In November 2018 this column discussed ongoing and planned habitat improvements at the Open Space Park on Cache Creek, along County Road 85 just north of the town of Capay. Now I am happy to report on the success of the project, which has had help from YAS.
The forty-acre park was recently part of a gravel mining operation, so that woody vegetation–for that matter, any vegetation–has been scarce. Led by YAS member Tanya Meyer, staff from the Yolo County Resource Conservation District prepared the ground for planting last winter. The plants, all natives, are now in the ground, including oak, buckeye, redbud and toyon, plus wildflowers and sedges. Interpretive features should be in place by the end of this month.
Noting a lack of nest cavities for birds on the property, YAS proposed to install nest boxes this winter. In February we mounted seven boxes, three new and four refurbished, on metal poles equipped with predator guards. Four more boxes were suspended on garden planter holders hooked over high horizontal branches of some of the taller trees in the park. In other parts of the county, nest boxes have had great success attracting western bluebirds, tree swallows, ash-throated flycatchers, and house wrens.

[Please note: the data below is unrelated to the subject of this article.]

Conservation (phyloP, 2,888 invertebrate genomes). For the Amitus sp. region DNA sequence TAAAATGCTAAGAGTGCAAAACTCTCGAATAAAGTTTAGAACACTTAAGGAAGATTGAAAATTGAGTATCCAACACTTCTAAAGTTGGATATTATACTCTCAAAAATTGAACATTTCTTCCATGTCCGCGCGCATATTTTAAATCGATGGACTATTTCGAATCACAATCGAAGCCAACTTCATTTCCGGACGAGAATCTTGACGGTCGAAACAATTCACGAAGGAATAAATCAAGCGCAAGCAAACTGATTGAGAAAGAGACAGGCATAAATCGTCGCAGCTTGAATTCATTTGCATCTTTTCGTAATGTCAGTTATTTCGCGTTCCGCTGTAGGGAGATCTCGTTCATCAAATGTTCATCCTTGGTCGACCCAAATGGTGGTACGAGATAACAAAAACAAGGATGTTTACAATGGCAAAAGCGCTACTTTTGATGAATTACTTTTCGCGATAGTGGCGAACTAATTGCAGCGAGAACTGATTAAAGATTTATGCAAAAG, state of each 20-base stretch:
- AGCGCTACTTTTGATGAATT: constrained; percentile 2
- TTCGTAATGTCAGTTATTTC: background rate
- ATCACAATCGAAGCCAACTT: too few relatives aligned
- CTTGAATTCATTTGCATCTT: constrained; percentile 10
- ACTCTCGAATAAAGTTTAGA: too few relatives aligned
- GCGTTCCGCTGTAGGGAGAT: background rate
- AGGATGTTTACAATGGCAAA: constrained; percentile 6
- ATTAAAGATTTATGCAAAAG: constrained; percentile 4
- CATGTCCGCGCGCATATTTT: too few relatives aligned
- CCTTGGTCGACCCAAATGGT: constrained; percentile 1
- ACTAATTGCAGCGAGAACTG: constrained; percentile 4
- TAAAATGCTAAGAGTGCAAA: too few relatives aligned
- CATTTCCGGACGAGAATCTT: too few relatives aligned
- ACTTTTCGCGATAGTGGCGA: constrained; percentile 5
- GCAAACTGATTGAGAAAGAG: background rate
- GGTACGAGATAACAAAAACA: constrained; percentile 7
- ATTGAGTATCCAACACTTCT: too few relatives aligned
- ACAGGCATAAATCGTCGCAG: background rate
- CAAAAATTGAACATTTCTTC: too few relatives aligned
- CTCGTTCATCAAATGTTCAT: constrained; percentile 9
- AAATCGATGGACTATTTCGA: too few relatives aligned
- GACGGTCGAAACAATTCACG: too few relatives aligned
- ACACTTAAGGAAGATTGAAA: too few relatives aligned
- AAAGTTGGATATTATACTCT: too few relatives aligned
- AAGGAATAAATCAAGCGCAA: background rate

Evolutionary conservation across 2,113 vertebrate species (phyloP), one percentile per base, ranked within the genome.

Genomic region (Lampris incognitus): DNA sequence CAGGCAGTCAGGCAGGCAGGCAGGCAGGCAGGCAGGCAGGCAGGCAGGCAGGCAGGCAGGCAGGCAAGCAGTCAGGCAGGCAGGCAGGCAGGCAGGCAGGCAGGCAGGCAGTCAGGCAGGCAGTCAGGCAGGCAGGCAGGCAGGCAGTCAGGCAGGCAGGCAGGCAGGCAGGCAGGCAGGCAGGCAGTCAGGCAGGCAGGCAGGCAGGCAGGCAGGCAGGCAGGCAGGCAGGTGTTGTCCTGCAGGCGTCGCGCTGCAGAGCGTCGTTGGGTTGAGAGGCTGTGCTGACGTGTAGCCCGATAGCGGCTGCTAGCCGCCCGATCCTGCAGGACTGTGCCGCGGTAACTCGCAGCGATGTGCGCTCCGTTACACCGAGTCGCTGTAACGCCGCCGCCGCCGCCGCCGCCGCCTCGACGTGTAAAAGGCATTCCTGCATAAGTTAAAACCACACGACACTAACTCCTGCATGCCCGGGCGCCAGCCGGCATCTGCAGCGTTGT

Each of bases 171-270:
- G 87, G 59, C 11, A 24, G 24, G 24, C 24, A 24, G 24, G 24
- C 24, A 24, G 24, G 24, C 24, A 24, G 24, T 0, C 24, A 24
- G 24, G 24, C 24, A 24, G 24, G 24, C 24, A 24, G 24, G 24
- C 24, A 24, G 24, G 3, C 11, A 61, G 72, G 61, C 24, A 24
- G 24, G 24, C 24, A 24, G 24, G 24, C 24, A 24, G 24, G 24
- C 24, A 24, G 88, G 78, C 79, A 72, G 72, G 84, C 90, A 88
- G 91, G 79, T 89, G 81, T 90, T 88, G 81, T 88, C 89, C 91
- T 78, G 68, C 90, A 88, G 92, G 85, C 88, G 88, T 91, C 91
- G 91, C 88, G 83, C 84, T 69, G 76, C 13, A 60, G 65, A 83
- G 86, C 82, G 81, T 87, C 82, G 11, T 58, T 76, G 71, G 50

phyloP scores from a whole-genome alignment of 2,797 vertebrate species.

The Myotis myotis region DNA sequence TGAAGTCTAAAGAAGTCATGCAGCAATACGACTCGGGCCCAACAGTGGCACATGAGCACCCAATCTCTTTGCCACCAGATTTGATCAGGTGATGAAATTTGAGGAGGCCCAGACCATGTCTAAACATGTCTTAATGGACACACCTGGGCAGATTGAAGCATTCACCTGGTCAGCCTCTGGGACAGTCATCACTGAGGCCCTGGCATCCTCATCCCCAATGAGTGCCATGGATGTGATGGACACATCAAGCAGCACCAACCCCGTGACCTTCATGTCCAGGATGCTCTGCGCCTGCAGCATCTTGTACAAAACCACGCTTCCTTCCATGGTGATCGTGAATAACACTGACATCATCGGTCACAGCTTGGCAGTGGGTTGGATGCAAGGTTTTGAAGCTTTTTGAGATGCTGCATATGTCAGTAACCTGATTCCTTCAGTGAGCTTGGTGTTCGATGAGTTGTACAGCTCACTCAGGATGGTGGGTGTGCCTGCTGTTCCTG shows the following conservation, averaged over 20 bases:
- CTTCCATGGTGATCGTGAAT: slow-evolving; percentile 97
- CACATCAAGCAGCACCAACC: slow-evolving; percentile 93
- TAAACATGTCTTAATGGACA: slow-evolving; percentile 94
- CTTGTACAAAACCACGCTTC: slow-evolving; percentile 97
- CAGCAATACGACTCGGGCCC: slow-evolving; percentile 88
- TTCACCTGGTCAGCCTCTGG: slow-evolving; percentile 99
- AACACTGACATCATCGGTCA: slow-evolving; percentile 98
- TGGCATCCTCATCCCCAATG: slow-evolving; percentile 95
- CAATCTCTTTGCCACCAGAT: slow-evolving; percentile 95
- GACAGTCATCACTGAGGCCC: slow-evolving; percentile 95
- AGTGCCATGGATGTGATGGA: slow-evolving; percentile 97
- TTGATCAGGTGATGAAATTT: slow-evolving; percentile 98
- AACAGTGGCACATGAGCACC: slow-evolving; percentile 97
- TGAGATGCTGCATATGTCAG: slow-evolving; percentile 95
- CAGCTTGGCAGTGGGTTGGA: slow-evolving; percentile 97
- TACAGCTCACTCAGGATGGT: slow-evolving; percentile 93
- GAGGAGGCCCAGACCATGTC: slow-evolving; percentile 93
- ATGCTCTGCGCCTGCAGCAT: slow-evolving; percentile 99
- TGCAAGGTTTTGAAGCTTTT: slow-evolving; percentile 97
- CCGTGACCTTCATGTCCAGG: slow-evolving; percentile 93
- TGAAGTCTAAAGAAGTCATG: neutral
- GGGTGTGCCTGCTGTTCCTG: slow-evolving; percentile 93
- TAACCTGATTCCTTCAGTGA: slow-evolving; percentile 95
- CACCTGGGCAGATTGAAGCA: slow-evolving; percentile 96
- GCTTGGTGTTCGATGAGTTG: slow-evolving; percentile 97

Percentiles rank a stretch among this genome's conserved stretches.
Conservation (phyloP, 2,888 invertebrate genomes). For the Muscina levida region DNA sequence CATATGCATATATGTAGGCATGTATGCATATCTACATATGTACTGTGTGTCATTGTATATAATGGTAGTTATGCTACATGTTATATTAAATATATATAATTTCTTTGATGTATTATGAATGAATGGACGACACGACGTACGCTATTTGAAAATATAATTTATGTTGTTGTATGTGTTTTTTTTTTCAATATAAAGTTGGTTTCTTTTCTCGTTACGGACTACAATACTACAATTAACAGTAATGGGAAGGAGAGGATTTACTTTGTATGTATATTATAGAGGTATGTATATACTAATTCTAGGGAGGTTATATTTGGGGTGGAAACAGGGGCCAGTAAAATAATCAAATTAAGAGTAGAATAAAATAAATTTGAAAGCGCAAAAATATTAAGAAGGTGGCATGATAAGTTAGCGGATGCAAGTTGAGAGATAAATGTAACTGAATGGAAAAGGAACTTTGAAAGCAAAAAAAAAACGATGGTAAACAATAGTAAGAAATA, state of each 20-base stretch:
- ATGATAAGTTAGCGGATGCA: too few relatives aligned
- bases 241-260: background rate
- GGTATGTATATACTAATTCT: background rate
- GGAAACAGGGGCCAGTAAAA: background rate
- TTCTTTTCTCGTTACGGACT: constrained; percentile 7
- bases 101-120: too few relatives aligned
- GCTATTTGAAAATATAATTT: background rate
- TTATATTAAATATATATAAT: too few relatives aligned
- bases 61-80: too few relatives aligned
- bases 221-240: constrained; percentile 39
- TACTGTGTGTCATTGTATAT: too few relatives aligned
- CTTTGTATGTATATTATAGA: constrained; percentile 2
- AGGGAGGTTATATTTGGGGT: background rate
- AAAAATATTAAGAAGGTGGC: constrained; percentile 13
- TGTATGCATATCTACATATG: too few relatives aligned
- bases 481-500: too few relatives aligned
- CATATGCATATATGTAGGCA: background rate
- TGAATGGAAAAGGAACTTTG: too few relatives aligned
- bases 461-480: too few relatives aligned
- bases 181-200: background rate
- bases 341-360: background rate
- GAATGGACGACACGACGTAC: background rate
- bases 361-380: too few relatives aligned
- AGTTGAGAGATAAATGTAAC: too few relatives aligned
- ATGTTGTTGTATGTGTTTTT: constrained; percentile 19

Recognizing the value of nest boxes, a group of Woodland High School students will assemble and install four more on poles on March 4. The activity is part of the outdoor education element of the Proposition 13 grant that supported the project.
We owe big thanks to Ron Ringer for making the nest boxes, Melanie Truan for advice on their placement, and John Hansen, Joe Zinkl and Sonjia Shelly for installing them. To explore the park’s bird life and see how many birds use the nest boxes, Yolo Audubon has scheduled a field trip on May 26; mark your calendars.
Michael Perrone, YAS Conservation Chair